Interactions among species drive the ecological and evolutionary processes in ecological communities and are therefore key components of ecosystems. Networks provide a systematic way of describing biotic interactions of entire communities, where species are represented by nodes and interactions by links between nodes. Historically, most network research has focused on food webs and parasitoid webs. It is only in the last decade that network approaches have started to become widely applied to other types of ecological interactions such as mutualistic interactions.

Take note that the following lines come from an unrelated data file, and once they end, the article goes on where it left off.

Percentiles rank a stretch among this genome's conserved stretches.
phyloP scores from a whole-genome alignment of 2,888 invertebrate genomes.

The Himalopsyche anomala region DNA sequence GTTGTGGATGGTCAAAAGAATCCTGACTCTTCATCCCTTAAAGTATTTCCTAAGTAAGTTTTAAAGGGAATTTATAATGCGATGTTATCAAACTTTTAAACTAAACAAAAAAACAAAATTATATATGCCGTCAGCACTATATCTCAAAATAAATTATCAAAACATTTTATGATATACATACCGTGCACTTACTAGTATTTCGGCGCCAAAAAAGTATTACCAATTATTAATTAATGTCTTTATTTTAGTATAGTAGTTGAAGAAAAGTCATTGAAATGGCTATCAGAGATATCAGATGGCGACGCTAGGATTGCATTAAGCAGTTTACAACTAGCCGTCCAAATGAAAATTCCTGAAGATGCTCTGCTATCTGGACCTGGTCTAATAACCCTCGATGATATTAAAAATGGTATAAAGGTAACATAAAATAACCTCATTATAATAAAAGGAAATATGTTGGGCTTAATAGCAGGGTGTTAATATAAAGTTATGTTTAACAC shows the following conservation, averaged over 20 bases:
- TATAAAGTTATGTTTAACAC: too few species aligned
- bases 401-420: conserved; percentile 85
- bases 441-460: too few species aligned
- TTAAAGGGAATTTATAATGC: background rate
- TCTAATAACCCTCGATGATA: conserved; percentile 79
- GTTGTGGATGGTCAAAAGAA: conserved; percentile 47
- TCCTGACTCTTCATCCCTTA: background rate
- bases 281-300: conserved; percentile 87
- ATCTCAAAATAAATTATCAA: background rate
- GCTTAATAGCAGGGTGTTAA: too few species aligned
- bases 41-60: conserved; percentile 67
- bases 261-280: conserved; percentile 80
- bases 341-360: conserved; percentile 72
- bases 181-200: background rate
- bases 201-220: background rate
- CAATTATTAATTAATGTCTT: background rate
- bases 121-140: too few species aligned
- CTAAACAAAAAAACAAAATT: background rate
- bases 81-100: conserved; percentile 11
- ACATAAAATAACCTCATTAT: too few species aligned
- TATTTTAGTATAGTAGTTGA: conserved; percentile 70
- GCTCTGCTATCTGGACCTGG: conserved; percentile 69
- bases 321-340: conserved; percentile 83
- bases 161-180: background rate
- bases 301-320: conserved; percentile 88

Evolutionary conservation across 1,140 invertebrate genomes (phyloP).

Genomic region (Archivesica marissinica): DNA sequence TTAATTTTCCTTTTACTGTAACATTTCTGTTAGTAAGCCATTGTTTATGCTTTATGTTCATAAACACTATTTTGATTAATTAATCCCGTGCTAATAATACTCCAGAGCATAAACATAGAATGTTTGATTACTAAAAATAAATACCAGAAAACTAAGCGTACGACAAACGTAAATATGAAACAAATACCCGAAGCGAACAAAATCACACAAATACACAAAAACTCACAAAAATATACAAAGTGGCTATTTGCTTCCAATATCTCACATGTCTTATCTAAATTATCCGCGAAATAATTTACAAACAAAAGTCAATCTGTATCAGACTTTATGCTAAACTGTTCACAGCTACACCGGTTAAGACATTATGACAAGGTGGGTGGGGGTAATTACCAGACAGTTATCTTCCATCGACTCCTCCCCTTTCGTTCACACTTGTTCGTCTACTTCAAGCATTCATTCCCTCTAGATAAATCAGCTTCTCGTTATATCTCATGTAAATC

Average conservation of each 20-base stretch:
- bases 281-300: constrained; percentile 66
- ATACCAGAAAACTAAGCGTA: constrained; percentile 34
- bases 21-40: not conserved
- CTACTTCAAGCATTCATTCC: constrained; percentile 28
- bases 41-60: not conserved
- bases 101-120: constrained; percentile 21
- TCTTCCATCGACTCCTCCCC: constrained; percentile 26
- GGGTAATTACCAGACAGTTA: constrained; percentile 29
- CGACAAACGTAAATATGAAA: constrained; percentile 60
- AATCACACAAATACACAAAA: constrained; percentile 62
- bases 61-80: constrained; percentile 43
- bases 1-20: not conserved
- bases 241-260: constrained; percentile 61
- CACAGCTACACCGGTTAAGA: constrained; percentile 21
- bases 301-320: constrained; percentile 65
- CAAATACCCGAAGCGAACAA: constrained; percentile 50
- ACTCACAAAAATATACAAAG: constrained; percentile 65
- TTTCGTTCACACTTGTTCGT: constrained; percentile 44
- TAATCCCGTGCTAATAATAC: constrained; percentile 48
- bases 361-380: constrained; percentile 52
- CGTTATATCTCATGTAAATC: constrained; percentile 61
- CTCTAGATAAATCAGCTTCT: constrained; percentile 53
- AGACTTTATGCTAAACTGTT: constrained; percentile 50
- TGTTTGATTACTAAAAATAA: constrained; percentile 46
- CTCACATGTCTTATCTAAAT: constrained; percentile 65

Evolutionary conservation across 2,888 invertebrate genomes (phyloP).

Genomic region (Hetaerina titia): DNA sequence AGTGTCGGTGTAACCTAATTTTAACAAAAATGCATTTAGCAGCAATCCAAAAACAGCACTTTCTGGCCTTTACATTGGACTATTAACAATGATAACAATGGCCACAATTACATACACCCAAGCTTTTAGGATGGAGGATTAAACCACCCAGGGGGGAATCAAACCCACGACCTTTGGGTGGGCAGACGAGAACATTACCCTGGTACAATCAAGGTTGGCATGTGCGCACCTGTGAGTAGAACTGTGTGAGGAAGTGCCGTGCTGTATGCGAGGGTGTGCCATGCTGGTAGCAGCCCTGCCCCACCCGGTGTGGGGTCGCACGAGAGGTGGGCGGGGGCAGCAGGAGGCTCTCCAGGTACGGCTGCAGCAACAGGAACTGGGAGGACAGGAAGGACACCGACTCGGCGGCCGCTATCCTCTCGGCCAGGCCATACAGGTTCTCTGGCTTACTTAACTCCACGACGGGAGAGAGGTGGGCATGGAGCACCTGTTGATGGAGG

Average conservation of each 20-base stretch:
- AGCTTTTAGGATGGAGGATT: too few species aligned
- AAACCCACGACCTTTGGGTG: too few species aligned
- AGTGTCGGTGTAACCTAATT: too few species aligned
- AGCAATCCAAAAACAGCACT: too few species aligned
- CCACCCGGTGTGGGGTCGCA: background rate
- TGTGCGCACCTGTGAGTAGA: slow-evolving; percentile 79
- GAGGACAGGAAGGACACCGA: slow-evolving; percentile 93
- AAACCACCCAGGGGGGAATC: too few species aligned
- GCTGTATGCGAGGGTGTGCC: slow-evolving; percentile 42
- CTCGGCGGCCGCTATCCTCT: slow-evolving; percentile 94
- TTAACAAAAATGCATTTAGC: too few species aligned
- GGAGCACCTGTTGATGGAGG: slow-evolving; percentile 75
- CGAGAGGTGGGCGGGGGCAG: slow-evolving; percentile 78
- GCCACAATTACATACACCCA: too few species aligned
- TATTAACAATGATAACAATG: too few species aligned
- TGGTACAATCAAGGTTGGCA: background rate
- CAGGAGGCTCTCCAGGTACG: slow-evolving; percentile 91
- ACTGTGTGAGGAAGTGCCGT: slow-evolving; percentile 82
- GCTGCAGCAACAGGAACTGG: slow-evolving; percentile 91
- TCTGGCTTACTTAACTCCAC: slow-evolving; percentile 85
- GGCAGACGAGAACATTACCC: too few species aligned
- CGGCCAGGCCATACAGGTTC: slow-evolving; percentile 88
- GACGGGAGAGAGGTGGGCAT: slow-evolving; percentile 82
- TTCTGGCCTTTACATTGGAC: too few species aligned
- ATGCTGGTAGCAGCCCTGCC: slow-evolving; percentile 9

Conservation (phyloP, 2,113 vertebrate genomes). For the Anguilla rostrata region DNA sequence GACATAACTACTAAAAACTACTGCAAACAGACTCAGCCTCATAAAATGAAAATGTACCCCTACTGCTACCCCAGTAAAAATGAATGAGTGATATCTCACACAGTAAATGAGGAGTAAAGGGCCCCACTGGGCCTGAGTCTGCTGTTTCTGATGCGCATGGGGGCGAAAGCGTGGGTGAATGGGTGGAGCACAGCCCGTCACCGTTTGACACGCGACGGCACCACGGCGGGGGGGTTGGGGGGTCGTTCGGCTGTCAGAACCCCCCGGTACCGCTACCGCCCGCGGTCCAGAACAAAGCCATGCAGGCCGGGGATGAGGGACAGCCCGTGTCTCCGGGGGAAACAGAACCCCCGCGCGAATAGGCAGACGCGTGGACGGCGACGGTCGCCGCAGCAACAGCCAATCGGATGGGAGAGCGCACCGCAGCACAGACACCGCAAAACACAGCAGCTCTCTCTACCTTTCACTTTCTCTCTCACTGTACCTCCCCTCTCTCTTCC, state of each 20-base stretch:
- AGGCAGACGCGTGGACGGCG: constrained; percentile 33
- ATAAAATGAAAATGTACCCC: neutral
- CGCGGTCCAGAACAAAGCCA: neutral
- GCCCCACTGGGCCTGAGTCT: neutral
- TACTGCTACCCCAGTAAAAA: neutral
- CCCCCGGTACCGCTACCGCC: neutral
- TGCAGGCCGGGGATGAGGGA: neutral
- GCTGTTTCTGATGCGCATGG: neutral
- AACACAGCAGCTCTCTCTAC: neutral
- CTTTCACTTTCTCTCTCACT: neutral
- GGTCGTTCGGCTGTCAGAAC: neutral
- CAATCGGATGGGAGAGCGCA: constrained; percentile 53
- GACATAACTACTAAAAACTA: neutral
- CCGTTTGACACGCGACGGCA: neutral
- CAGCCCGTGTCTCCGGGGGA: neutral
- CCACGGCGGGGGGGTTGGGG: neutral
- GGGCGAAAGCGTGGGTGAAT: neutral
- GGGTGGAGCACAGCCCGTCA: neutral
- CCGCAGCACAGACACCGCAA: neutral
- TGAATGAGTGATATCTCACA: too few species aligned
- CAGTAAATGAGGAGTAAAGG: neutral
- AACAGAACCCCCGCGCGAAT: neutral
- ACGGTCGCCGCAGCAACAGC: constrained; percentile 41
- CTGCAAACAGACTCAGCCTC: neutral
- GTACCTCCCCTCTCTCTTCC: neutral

Species interaction networks such as plant-pollinator or plant-herbivore networks share several general topological properties. Current research seeks to understand the forces that structure these topological properties. Also, we are interested in understanding how human induced environmental changes affect functional and topological properties of species interaction networks (Eva Knop).